This is a very big reason the notion that one builds an entire page in Photoshop, gets approval of the image, then the page is reconstructed in HTML/CSS is a pretty poor workflow in modern times.
It is rare that HTML type and placement will always match a Photoshop document. This in addition to someone creating a full page .psd file with no understanding of how CSS/HTML works can lead to issues. Anyone familiar with CSS wouldn't be setting every line of type to a different size. (Unless it's clearly intentional such as headlines, sub-headlines, then body text)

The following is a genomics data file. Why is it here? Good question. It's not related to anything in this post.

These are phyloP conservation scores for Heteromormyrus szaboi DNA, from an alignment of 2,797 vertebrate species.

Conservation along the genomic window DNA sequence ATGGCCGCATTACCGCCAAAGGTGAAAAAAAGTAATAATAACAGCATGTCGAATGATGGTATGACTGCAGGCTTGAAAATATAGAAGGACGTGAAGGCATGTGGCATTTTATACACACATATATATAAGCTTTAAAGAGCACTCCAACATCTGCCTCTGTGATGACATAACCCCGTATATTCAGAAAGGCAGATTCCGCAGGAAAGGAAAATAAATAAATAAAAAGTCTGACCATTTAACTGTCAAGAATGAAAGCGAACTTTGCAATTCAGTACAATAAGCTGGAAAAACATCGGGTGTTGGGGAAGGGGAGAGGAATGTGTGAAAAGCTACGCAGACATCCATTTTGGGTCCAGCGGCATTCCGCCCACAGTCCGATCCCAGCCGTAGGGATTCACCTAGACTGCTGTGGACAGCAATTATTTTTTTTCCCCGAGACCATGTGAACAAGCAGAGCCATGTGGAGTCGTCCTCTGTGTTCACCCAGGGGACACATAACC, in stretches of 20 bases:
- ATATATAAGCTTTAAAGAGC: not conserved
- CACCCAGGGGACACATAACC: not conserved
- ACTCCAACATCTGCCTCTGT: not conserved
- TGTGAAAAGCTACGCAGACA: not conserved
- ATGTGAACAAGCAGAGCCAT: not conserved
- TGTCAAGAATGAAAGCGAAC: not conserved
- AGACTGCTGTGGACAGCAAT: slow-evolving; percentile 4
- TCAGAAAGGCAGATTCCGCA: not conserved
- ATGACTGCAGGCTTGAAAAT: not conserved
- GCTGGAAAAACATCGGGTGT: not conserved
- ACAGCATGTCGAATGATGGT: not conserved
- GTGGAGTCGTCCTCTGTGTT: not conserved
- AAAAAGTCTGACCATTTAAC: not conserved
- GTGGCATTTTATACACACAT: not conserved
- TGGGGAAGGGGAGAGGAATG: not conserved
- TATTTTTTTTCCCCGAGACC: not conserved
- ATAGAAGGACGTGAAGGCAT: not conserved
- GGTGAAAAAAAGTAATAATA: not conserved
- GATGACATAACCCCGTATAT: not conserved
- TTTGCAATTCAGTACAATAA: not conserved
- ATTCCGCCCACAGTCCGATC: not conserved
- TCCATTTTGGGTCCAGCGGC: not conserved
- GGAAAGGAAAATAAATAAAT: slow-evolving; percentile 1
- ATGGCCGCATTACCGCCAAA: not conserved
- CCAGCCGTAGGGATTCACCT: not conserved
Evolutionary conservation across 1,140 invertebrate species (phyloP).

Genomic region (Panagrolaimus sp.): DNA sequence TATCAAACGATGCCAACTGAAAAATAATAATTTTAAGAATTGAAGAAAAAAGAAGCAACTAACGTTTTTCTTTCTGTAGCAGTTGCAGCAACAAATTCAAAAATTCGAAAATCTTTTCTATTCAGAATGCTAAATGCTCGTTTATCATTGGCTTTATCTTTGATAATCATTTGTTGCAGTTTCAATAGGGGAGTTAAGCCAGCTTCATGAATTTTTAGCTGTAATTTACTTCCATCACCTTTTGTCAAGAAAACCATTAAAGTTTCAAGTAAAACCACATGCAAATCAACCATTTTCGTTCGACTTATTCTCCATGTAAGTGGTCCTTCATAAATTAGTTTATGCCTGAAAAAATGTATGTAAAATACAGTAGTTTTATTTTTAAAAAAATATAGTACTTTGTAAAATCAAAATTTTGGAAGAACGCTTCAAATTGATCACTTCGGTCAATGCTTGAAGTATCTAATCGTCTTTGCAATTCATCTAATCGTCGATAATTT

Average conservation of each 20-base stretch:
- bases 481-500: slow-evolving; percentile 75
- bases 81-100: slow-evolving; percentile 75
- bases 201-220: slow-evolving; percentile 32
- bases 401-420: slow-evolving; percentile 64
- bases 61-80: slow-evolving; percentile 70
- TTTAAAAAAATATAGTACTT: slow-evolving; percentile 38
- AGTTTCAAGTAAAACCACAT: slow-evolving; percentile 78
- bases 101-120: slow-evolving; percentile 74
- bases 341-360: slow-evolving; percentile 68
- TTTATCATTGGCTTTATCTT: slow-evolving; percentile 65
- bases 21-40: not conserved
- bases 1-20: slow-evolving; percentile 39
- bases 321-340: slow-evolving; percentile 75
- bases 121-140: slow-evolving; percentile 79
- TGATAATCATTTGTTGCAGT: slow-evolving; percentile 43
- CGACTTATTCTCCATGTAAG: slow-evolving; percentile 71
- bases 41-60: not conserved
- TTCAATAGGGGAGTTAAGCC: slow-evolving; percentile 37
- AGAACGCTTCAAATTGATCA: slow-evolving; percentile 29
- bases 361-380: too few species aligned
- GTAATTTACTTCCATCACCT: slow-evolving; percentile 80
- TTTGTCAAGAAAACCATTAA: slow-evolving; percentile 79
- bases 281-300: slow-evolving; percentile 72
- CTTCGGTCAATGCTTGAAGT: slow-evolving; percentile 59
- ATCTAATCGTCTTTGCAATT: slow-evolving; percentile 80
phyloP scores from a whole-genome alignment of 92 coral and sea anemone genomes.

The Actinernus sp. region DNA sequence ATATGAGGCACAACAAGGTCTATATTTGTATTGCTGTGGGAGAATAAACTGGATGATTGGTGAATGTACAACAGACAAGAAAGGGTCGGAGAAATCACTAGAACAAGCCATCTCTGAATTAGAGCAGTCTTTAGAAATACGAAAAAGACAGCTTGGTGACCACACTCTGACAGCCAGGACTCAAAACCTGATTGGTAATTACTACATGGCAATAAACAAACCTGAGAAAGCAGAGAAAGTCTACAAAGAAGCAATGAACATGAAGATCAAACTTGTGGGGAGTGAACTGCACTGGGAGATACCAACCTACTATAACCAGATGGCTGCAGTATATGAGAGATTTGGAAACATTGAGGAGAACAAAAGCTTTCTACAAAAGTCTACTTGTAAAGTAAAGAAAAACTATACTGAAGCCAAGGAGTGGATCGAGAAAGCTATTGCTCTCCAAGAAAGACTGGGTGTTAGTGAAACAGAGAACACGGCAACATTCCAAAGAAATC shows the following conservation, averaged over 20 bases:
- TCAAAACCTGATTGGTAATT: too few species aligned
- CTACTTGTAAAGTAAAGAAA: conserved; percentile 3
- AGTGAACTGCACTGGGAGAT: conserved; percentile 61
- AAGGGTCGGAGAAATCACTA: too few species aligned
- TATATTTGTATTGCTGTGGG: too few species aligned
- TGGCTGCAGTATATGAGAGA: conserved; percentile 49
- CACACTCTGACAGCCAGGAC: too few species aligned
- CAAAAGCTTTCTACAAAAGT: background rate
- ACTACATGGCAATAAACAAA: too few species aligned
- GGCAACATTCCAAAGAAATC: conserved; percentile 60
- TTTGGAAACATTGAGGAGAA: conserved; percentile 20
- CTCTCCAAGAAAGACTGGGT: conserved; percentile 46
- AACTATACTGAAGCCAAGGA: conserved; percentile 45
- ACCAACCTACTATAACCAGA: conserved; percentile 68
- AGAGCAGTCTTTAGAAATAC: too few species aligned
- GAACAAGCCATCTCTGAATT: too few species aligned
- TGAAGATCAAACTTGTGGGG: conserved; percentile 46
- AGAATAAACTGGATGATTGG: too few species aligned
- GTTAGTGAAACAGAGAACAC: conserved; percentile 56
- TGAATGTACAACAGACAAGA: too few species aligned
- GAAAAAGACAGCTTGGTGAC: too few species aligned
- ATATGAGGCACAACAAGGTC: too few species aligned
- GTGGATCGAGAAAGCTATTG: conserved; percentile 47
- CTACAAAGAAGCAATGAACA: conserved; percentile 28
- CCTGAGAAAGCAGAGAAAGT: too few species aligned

In general, there needs to be some "wiggle room" between a flat image representation of a page and a live HTML/CSS page. Trying to be exact can be a lesson in frustration.
I would use my best judgement to convey the intent of the type, not worry about exact point sizes. If the bulk of body text is set at 14pt/px, and there are a few occasional lines set at 12pt/px or 15 pt/px, then I'd use 14px as the size. Unless, there is some purposeful intent to the varied type sizes. I wouldn't make 24, 14, 18, and 30pt type all the same size. But 12, 13, 14, and 15pt could probably all be unified.
This can, of course, cause the "that doesn't look like the image I approved" statements from clients.. in which case.. see the first paragraph here.